Nearly one in five Americans – among them, your clients, customers and colleagues – have some sort of disability, according to the U.S. Census Bureau.
The Americans With Disabilities Act (ADA) is the milestone law that guarantees equal opportunity for people with disabilities – not just physical barriers such as wheelchair access, but website access as well. The Department of Justice has published standards which state that all electronic and information technology must be accessible to people with disabilities.
While we recommend that everyone create, adopt and maintain a web accessibility policy, and follow the World Wide Web Consortium's accessibility guidelines, here are several things you can do right now:
Help the blind see your images: Because they only read text, screen readers and refreshable Braille displays cannot interpret photographs, charts, or other graphic elements on a webpage. Solution: add a text equivalent to every image; an “alt” tag for brief amounts of text, or a “longdesc” tag for large amounts of text.
Make your PDF documents accessible to everyone: PDF documents, or those in other image based formats, may not be accessible to people who use screen readers, text enlargement programs, or different color and font settings to read computer displays. Solution: post documents in a text-based format, such as HTML or RTF (rich text format) as well as a pdf.
Help people with low vision to see your webpages: Some people with low vision see only small portions of a computer display at one time, some cannot see small text or images, and some can only see content if it appears in specific colors. They may need to use high contrast settings, such as bold white or yellow letters on a black background, or the reverse: bold black text on a white or yellow background. Solution: allow low vision users to select colors and font sizes in their browsers and operating systems.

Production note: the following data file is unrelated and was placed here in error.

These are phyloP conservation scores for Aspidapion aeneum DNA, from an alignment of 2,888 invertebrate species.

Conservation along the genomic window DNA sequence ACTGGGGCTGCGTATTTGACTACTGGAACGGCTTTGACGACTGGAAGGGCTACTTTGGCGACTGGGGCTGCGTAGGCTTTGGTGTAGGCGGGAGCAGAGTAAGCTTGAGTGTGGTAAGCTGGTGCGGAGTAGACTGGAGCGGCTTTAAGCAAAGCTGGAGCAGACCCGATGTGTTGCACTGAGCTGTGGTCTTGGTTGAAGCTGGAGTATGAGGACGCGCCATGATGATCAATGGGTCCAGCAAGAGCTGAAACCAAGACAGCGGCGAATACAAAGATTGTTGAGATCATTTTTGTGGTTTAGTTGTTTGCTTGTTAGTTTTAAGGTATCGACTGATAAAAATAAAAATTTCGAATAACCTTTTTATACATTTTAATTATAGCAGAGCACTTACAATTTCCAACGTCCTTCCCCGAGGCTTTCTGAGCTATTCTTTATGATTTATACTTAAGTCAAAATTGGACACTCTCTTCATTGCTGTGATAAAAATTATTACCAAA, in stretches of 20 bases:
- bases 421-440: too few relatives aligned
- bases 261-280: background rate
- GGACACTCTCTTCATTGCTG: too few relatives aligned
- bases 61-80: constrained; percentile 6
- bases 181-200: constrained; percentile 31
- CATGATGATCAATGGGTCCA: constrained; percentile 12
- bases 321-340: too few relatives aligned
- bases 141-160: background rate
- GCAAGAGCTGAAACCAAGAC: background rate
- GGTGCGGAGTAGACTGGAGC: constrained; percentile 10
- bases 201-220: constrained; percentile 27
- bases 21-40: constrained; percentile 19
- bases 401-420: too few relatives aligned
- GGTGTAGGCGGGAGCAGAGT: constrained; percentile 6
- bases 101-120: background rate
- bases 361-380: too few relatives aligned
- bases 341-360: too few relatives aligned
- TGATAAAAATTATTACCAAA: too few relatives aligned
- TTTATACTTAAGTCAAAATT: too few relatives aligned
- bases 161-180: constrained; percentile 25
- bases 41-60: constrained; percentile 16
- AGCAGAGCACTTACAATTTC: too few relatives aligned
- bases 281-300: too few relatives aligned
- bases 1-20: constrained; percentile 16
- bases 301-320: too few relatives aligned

Be sure your web visitors can access your videos and slide shows: People who are deaf or hard of hearing may not be able to hear the audio track of a video; people who are blind or have low vision may be unable to see the video. Solution: include audio descriptions (of images), and text captions (synchronized with images) to make these popular multimedia features available.
There are many more ways to help people with disabilities navigate your site more easily, which we will address in a future blog.
The DOJ’s proposed amendments to the ADA are expected in 2018, and we will keep you posted. But really, make your website compliant because it’s good business! Why leave out nearly 20 percent of your potential customers, clients and colleagues?
For more information on enhancing your website, and your public relations efforts,
call the JPR group at (973)980-0100 or e-mail us at email@example.com.